Somatic mutations in the isocitrate dehydrogenase 2 gene (IDH2) contribute to the pathogenesis of acute myeloid leukaemia (AML) through the production of the oncometabolite 2-hydroxyglutarate (2HG)1,2,3,4,5,6,7,8. Enasidenib (AG-221) is an allosteric inhibitor that binds to the IDH2 dimer interface and blocks the production of 2HG by IDH2 mutants9,10. In a phase I/II clinical trial, enasidenib inhibited the production of 2HG and induced clinical responses in relapsed or refractory IDH2-mutant AML11. Here we describe two patients with IDH2-mutant AML who had a clinical response to enasidenib followed by clinical resistance, disease progression, and a recurrent increase in circulating levels of 2HG. We show that therapeutic resistance is associated with the emergence of second-site IDH2 mutations in trans, such that the resistance mutations occurred in the IDH2 allele without the neomorphic R140Q mutation. The in trans mutations occurred at glutamine 316 (Q316E) and isoleucine 319 (I319M), which are at the interface where enasidenib binds to the IDH2 dimer. The expression of either of these mutant disease alleles alone did not induce the production of 2HG; however, the expression of the Q316E or I319M mutation together with the R140Q mutation in trans allowed 2HG production that was resistant to inhibition by enasidenib. Biochemical studies predicted that resistance to allosteric IDH inhibitors could also occur via IDH dimer-interface mutations in cis, which was confirmed in a patient with acquired resistance to the IDH1 inhibitor ivosidenib (AG-120). Our observations uncover a mechanism of acquired resistance to a targeted therapy and underscore the importance of 2HG production in the pathogenesis of IDH-mutant malignancies.
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We thank members of the Levine and Thompson laboratories for discussions. We thank W.K. Chatila and N. Schultz for assistance with data deposition. A.M.I. is supported by the NIH/NCI (K08 CA201483), Leukemia & Lymphoma Society (3356-16), Burroughs Wellcome Fund (1015584), Susan & Peter Solomon Divisional Genomics Program, Steven A. Greenberg Fund, and Cycle for Survival. A.H.S. is supported by the NIH/NCI (K08 CA181507) and Leukemia & Lymphoma Society. The work was also supported, in part, by the Conquer Cancer Foundation of ASCO (A.M.I., A.H.S. and J.T.), the Leukemia & Lymphoma Society Specialized Center of Research Program (7011-16; A.M.I. and C.B.T.), a Translational and Integrative Medicine Research Fund (TIMRF) grant (A.H.S. and E.M.S.), the American Association for Cancer Research (J.T.), the American Society of Hematology/Robert Woods Johnson Foundation (J.T.), and grants from the NIH, including R01 CA168802-02 (C.B.T.), R35 CA197594-01A1 (R.L.L.), U54 OD020355 (R.L.L.), and the Memorial Sloan Kettering Cancer Center Support Grant (NIH P30 CA008748) including a supplement to R.L.L., C.B.T. and A.H.S. We acknowledge the use of the Integrated Genomics Operation Core, funded by the Memorial Sloan Kettering Cancer Center Support Grant (NIH P30 CA008748), Cycle for Survival, and the Marie-Josée and Henry R. Kravis Center for Molecular Oncology.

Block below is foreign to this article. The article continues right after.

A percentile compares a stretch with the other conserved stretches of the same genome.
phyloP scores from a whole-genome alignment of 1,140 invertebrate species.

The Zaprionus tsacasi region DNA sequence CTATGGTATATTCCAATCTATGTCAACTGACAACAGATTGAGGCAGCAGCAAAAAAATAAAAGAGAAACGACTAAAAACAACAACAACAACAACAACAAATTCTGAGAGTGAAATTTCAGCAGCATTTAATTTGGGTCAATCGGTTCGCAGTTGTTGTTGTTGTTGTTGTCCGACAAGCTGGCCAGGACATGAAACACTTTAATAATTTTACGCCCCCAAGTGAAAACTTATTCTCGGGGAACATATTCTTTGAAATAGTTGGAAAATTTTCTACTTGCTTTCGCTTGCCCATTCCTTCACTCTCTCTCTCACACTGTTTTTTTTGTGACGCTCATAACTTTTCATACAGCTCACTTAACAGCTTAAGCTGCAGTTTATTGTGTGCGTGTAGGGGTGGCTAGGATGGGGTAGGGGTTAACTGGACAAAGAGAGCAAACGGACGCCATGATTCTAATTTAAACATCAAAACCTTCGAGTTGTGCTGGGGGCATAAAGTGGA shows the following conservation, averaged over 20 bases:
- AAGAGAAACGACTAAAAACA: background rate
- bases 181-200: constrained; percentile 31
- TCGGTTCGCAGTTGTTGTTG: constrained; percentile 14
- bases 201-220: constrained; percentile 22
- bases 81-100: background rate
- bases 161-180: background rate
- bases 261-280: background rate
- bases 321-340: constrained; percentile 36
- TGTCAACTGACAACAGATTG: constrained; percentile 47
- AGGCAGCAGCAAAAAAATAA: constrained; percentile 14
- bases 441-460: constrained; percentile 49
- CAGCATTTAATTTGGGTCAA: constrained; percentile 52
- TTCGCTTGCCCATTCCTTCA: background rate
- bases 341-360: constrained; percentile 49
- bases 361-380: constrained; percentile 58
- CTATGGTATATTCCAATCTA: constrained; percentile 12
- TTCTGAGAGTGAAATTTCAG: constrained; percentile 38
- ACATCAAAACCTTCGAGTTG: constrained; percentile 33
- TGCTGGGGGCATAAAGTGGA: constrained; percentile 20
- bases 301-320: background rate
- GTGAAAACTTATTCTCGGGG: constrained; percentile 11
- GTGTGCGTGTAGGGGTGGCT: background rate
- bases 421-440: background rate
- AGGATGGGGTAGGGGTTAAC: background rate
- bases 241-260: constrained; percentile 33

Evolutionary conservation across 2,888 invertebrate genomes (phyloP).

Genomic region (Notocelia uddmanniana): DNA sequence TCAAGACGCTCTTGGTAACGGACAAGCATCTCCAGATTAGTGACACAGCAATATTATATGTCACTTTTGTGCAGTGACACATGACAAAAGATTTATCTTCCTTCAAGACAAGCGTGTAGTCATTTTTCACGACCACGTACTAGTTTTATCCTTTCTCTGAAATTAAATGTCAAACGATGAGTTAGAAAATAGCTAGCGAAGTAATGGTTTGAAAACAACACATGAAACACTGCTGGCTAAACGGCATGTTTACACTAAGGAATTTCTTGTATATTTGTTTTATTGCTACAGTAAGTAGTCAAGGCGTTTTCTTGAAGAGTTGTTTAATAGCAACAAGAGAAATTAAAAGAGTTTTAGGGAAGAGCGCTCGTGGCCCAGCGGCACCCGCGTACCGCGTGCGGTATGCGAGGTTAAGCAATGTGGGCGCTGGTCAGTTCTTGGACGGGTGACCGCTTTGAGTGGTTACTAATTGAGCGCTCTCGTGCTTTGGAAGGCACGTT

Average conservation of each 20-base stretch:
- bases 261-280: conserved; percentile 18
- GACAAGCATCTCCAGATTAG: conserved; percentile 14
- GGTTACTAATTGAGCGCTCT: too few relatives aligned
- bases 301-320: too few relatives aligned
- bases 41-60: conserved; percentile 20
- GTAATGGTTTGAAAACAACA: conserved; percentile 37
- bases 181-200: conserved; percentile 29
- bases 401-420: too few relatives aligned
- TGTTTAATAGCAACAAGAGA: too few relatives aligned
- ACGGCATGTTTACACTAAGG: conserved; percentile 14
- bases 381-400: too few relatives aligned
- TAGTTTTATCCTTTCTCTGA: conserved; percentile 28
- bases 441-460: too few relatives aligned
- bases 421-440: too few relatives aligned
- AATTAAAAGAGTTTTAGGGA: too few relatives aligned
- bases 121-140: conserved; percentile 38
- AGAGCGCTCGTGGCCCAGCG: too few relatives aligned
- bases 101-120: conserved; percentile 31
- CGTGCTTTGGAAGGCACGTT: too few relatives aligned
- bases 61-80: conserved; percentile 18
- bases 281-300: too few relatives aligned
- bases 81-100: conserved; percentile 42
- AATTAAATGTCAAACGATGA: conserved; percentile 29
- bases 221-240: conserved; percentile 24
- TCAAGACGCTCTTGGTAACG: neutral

Nature thanks J. Cortes and the other anonymous reviewer(s) for their contribution to the peer review of this work.